Friday, December 30, 2011
December's Underappreciated Music (w/links): RIP: Sam Rivers, and Johnny Cash: DESTINATION VICTORIA STATION (Columbia Special Products, 1975)
It doesn't seem too likely that a promotional item for a gimmicky chain restaurant might be one of the best anthology albums of the career of someone of Johnny Cash's stature, nor the best collection of train songs I've encountered (even when compared to Cash's own early themed album Ride This Train); the Wikipedia entry on the record states that most of the recordings were new for this album (seems possible, though that wasn't the usual procedure for CBS Special Products releases, but this is Cash, and some of his favorite songs). But it's the very fact that this album cherry-picks wisely from the catalog of Cash's recordings for CBS that makes it such great listening, even with the fleshing out by Cash of his Victoria Station jingle into a pleasant, unmemorable "real" song at the tag end.
Look to this selection:
Casey Jones (Johnny Cash) 3:01
Hey Porter (Cash) 2:41
John Henry (Traditional) 2:51
Wabash Cannonball (A.P. Carter) 2:39
City of New Orleans (Steve Goodman) 3:38
Folsom Prison Blues (Cash) 2:45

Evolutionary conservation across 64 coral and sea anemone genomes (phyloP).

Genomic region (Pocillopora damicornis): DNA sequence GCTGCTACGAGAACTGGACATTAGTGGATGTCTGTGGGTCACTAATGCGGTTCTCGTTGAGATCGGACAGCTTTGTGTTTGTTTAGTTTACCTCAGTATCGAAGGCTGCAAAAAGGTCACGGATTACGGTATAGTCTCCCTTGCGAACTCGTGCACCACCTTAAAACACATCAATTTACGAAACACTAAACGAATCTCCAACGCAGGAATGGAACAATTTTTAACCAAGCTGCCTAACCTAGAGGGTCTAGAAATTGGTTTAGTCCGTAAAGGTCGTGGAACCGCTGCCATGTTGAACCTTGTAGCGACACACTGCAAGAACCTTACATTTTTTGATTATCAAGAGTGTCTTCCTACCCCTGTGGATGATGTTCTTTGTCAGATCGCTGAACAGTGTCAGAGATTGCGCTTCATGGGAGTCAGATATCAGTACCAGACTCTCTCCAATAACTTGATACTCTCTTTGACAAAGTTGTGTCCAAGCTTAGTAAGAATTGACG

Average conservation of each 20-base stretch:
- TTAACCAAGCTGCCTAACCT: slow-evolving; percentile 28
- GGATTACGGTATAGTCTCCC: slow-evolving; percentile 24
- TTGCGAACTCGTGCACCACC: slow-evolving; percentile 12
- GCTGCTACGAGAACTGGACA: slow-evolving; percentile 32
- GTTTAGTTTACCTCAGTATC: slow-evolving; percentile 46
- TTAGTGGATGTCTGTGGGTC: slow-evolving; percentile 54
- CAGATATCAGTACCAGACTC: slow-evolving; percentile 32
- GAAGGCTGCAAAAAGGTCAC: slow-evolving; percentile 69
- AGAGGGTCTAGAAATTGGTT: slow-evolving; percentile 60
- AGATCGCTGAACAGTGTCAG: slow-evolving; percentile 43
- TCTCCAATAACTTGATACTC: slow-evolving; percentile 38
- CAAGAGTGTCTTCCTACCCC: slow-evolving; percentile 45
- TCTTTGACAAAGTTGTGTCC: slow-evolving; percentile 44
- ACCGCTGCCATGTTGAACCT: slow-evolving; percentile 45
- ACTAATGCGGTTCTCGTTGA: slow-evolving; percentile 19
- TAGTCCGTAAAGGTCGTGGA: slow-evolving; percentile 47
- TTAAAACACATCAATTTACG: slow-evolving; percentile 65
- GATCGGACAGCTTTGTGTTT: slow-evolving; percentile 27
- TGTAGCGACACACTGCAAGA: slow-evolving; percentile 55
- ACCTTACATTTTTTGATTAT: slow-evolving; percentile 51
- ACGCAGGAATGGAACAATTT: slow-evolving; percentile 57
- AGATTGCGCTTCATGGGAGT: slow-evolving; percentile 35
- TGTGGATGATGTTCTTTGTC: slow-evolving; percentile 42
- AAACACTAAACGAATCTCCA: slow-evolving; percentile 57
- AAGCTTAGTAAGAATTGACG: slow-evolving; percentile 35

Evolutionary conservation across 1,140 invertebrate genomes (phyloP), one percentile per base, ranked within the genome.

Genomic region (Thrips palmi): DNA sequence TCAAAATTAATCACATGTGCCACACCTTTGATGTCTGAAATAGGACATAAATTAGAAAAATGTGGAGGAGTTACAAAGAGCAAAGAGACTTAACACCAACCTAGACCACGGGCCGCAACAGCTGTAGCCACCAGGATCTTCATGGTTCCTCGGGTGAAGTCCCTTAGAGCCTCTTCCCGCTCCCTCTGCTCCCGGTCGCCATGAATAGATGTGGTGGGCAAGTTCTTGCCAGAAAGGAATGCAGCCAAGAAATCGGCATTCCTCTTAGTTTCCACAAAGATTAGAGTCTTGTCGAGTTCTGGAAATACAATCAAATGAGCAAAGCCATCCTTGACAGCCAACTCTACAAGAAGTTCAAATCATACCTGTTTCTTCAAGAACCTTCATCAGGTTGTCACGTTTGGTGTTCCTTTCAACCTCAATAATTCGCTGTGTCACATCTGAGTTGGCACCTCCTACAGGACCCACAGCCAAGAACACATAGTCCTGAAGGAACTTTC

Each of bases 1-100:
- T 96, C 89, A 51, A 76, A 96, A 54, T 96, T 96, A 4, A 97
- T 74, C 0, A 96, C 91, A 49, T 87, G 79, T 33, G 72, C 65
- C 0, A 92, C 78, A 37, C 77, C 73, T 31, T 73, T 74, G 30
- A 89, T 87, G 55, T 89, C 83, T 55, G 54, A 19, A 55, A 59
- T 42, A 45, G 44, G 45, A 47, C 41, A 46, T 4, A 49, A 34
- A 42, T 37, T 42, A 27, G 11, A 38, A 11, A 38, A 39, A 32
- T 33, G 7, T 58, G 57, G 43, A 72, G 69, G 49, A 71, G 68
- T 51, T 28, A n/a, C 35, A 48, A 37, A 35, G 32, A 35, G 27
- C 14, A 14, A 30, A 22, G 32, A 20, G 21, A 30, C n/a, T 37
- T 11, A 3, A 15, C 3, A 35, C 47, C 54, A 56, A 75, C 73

Crystal Chandeliers and Burgundy (Jack Routh) 2:27
Wreck of the Old 97 (Trad. arr. by Cash, Norman Blake, Bob Johnson) 1:49
Waitin' for a Train (Jimmie Rodgers) 1:46
Orange Blossom Special (Ervin T. Rouse) 3:05
Texas 1947 (Guy Clark) 3:16
Destination Victoria Station (Cash) 2:20
--and you see it's not only a good representation of Cash's career, but a not too terribly unrepresentative slice through the history of country music and the folk music which it came out of. And Cash is, unsurprisingly given that this is a cherry-picking anthology, at his best, with some of his best bands and arrangements, throughout. When I picked up this LP at a rummage sale for 50c, I wasn't aware of the Victoria Station chain of restaurants, and I still haven't been inside of one (if they're even still in operation), but even given the promotional nature of this record, it's still a gift from Cash and his colleagues, and we're lucky to have it as a measure of their legacy.
An incomplete reading of "City of New Orleans" but a similar if less accompanied version:
"Hey, Porter" (similar vintage, same arrangement)
Scott Parker usually has a list of participating blogs in this monthly meme...but if none arises over the course of the day, I'll probably compile what I see...
...and I've been missing the news a lot of late, so missed till just now the note that the seminal jazz reed-player (primarily a saxophonist, but also flautist and more) Sam Rivers died on 26 December, in an item Bill Crider posted. Rest in glory; two of his tracks for Blue Note albums, when he and Eric Dolphy were the primary free jazz innovators for that label:
"Dance of the Tripedal"
More recent big-band work: "Pulsar"
Patti Abbott: Etta James: "At Last"
Yvette Banek: John Williams: Score to Superman (1978)
Sean Coleman: The Flying Burrito Brothers: The Gilded Palace of Sin
Bill Crider: the music of Robert Mitchum
Jerry House: hymns
Randy Johnson: Chuck Mangione: Children of Sanchez
George Kelley: Linda Eder: Now
Kate Laity: The Cundeez
Todd Mason: the music of Sam Rivers; Johnny Cash: Destination Victoria Station
Eric Peterson: Demon Knight (soundtrack album)
Charlie Ricci: Chicago: Hot Streets